Amid hope and skepticism, details emerge on how fire relief billions will be spent
Victims of the the state's largest-ever wildfire are beginning to learn more about how $2.5 billion allocated to them by Congress will be spent.
The federal government took responsibility for the Calf Canyon/Hermit's Peak fire, which began as two planned burns by the Forest Service, and destroyed an estimated 640 homes as well as the livelihoods of many people who worked in forestry and agriculture.
On Monday, in the hard-hit town of Mora, about 200 people crammed into a community meeting at a high school to hear from Congresswoman Teresa Leger Fernández and a team from FEMA about how much help they might get, and when.
Everyone had been touched by the fire. Some had lost homes in the blaze, others were dealing with daily flooding and mold. People shared stories of lost forest used for firewood, of destroyed fencing, of waterways badly damaged.
"There was nobody in Congress who I didn't pull aside and tell them what had happened here," said Rep. Leger Fernández. "It was your grief, it was your hardship that I took and I shared with them."
Along with Sen. Ben Ray Luján, she first introduced legislation in May to try to win compensation for the victims of the fire. The law was ultimately included in an interim spending bill signed by President Joe Biden at the end of September.
She explained to the meeting that the new law would provide for people to apply over a two-year period for compensation for any losses sustained as a result of the fire or subsequent flooding. Case managers will help people assemble their application, or if people choose to hire an attorney, the law caps the percentage of any settlement a lawyer can take at 20%.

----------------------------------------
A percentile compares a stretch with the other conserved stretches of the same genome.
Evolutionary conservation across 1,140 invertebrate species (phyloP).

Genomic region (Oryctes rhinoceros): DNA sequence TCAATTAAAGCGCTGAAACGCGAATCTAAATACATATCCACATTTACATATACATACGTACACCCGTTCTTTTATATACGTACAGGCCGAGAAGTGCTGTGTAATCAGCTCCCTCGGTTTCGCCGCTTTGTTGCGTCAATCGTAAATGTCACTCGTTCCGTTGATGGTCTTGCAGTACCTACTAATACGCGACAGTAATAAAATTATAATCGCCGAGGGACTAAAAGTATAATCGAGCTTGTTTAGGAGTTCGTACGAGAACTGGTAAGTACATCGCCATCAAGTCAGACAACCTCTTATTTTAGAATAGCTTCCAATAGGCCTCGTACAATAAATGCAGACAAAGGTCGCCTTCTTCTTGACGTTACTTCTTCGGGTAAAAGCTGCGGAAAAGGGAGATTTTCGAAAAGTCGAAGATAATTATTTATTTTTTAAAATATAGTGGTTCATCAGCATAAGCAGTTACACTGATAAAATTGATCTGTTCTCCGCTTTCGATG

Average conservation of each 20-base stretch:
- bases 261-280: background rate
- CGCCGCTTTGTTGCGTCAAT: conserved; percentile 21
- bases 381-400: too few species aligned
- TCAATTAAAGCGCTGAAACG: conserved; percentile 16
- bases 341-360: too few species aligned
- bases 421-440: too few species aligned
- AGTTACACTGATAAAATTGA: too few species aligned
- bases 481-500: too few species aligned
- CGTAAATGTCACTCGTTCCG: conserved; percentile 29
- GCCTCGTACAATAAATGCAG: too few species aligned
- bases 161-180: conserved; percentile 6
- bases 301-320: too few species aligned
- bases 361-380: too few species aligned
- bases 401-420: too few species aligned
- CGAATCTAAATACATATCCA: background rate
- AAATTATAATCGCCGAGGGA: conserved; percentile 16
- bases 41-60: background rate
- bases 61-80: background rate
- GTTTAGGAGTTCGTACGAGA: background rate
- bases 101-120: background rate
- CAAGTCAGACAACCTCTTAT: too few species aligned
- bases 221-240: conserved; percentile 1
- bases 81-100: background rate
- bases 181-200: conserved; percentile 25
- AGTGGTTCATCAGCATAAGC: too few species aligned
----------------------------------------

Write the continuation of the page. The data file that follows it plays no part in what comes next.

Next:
The law is modeled on the process by which victims were compensated after the 2000 Cerro Grande fire, when a planned burn got out of control and burned homes in Los Alamos.
FEMA managed the process then, and a government report from 2003 showed most claims had been dealt with by then. But in Mora county, with its particular rural character, claims could be more complicated as people attempt to calculate what they lose when, for instance, a forest used for firewood or lumber takes 30 years to regrow.
Many people complain about FEMA's initial response, saying they have been mired in paperwork and seen little help. Residents and FEMA officials say that one limiting factor is that people in this rural area sometimes do not have conventional documents, like deeds to a house that has been in a family for generations.
Gerard Stolar, a Federal Coordinating Officer with FEMA, addressed the meeting, acknowledging the palpable anger in the muttering audience.
"All of you are very frustrated," he said.
Under the existing emergency response, $5.7 million has been approved for distribution to 1,320 applicants. Stolar said over 4,000 households have applied for help. Of those, he said only 20 qualified for housing assistance, because anyone who had found alternative accommodation (such as staying with a relative) was excluded from housing aid.
When asked why FEMA had not provided trailers for displaced people, he said the geographical conditions of northern New Mexico made the use of trailers difficult.
"I would just ask you to be patient and continue to be persistent because some significant help is on the way," he told the meeting.
Local lawyer Antonia Roybal-Mack attended the meeting with her parents.
"I think there's a lot of limitations within FEMA," she said. "When you're saying, 'Trust me to do the right thing even though I have not done the right thing till this point', it is a really difficult pill to swallow."
Roybal-Mack wants the agency to hire locals who understand issues like loss of firewood, hunting permits or wells, and who speak Spanish, like many people in the affected area.
FEMA has until mid-November to write draft regulations. Then there will be a public comment period, set to be 60 days long, after which people should be able to begin applying for the funding.